Decoding feline body language

Cats are very subtle communicators but do ‘speak’ using a combination of noises and body language. If you learn what your cat is trying to say, it can improve the relationship between you. For example, cats can sometimes find too much handling stressful so by observing their body language you can tell if they are enjoying the attention, simply tolerating it, or have had enough and are about to swipe!

What to look for in a happy cat

If you know that your cat is happy you can relax knowing that all is well, but what are the signs of contentment? Look for the following:

  • Relaxed body posture
  • An upright tail, sometimes curved at the tip
  • Half-closed relaxed eyes that blink slowly
  • Ears in a natural position
  • Closed mouth
  • Relaxed whiskers
  • Rolling on the back - this is a sign of greeting and trust

While most people associate purring with a content cat, it's actually a self-soothing mechanism that can also be used to calm them when they're stressed too. Though purring on it's own may not be an indicator of a happy cat, if they're displaying some of the signs above too then you've got one pleased pussy-cat!

A sad cat

Cats are sensitive to change and can become depressed by what may seem like small changes to us, such as their litter tray being moved or being given a new collar, as well as bigger upsets like illness or grief. The body language signs to look out for here are:

  • Sleeping more than usual
  • Ears forward but drooping
  • Eyes open and downcast
  • Drooping whiskers
  • Not interested in activities they normally enjoy

 

An anxious cat

Cats can get anxious or stressed just like their owners, and it is not always obviously apparent what it causing it. Common causes for worry in cats are not having easy access to food, water or litter trays (a particular problem in multi-cat households), changes to the look or smell of their home environment, or boredom (a particular problem with indoors-only cats). The body language signs to look out for here are:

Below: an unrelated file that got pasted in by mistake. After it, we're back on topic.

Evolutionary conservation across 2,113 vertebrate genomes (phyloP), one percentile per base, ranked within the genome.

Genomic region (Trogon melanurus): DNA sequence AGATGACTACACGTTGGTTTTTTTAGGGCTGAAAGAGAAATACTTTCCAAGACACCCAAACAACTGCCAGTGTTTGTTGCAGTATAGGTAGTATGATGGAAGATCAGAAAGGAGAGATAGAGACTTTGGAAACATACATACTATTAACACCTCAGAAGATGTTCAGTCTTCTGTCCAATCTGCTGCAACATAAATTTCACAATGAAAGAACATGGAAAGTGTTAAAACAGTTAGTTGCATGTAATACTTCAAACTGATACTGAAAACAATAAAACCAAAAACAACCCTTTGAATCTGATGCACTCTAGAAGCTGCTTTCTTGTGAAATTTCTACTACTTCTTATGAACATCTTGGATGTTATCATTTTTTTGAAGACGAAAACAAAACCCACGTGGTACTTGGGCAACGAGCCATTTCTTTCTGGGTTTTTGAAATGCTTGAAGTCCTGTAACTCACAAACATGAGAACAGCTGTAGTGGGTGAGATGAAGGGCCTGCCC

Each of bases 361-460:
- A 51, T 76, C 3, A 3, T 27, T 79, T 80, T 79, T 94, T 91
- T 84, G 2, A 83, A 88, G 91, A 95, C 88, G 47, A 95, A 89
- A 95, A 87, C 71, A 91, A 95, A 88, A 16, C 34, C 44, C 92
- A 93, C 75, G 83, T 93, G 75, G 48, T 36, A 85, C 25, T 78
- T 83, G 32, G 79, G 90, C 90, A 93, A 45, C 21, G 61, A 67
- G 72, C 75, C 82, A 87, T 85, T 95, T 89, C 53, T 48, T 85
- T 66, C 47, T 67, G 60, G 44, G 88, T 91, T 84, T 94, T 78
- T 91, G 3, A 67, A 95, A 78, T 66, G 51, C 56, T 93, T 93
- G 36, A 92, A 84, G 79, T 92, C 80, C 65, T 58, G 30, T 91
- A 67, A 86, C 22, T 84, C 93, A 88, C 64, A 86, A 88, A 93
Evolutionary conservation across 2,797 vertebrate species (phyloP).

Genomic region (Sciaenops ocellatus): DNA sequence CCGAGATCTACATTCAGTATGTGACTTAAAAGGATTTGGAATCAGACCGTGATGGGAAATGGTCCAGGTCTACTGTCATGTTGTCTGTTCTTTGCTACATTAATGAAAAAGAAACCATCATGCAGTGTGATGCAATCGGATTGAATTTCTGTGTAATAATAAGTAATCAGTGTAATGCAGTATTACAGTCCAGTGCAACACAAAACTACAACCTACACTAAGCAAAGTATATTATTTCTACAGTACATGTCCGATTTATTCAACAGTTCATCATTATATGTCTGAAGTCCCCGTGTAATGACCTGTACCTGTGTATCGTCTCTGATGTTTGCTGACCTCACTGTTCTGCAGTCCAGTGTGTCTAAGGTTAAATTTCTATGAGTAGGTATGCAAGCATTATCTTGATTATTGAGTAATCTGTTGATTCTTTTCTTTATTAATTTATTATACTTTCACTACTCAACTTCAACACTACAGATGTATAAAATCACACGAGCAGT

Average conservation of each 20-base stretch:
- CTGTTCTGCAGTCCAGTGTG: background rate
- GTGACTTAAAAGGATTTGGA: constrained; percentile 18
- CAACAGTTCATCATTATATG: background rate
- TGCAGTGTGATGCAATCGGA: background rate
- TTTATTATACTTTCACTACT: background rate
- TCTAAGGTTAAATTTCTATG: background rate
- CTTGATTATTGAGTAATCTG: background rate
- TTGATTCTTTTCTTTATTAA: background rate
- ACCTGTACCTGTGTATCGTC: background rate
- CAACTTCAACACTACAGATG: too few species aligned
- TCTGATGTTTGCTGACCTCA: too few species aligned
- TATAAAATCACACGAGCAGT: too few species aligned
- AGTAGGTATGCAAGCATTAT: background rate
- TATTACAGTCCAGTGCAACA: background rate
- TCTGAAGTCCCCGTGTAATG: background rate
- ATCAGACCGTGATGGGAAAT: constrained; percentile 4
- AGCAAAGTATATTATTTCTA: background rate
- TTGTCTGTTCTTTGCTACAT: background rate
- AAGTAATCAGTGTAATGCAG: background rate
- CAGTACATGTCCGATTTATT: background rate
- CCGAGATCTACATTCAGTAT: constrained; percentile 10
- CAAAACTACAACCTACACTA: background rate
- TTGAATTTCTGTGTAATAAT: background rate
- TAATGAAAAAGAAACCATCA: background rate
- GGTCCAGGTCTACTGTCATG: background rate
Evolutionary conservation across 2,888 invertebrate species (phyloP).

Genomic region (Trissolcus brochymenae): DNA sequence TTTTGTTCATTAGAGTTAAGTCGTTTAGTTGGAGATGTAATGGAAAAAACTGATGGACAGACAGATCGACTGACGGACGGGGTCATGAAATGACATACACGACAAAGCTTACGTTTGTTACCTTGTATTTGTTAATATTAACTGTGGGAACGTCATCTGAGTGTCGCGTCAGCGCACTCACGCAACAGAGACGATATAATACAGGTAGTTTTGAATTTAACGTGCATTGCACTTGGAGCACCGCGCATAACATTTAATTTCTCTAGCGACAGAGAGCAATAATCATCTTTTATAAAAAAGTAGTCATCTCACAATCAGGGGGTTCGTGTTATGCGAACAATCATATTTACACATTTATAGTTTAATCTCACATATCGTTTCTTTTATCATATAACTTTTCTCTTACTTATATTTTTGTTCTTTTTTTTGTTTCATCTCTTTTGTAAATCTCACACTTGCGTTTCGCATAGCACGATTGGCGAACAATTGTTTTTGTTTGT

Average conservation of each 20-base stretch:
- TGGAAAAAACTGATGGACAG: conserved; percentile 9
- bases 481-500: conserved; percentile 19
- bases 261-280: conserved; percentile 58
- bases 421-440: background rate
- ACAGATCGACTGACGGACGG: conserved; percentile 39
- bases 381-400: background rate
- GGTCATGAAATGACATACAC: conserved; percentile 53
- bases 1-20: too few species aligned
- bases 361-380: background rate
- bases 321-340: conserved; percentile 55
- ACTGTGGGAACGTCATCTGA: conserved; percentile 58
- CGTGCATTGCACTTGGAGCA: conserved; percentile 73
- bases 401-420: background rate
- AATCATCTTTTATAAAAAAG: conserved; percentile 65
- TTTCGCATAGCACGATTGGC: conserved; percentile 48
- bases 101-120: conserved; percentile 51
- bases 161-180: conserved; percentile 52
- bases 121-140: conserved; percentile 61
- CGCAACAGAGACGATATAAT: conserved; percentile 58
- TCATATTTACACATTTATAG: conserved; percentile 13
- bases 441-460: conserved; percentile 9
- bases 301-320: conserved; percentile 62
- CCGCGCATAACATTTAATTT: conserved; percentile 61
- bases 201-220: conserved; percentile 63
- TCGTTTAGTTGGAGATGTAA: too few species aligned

• Low body posture/crouching and staying close to the ground. Trying to hide
  • Muscles tense
  • Whiskers pointed forwards
  • Tail tucked tightly into body
  • Ears held flat against the head
  • Eyes wide with dilated pupils

 

A threatened cat

Cats that feel threatened will communicate this through their body language. This could be caused by other cats in disputes over territory or unwanted attention from humans. The body language signs to look out for here are:

  • Low posture with body flattened or arched back
  • Hair standing up on their back and tail
  • Tail curved around body
  • Ears flat to the head and drawn back
  • Eyes wide and pupils dilated
  • Mouth open and tense with teeth showing

 

An aggressive cat

This is a cat that is trying to make themselves look bigger and more intimidating, ready for a fight. If you notice any of this body language in a cat, do not attempt to touch them – you could find yourself on the receiving end of a nasty bite or scratch!

  • Stiff body posture with stiff, straight legs
  • Tail stiff and low or held straight down
  • A direct stare
  • Stiff ears held flat against the head
  • Stiff whiskers held away from their face
  • Fur on the back and tail raised
  • Pupils constricted
  • Vocalising – growling or howling

 

Right to reply

You are able to communicate with your cat in the same way using your own body language. If your cat is comfortable and relaxed in your presence, try giving them a slow blink while tilting your head slightly to the side. If your cat is enjoying your company, they may give you a slow blink in return.

You should never stare at a cat as this is perceived as being a threat to them and they might react in an unfriendly way through fear.


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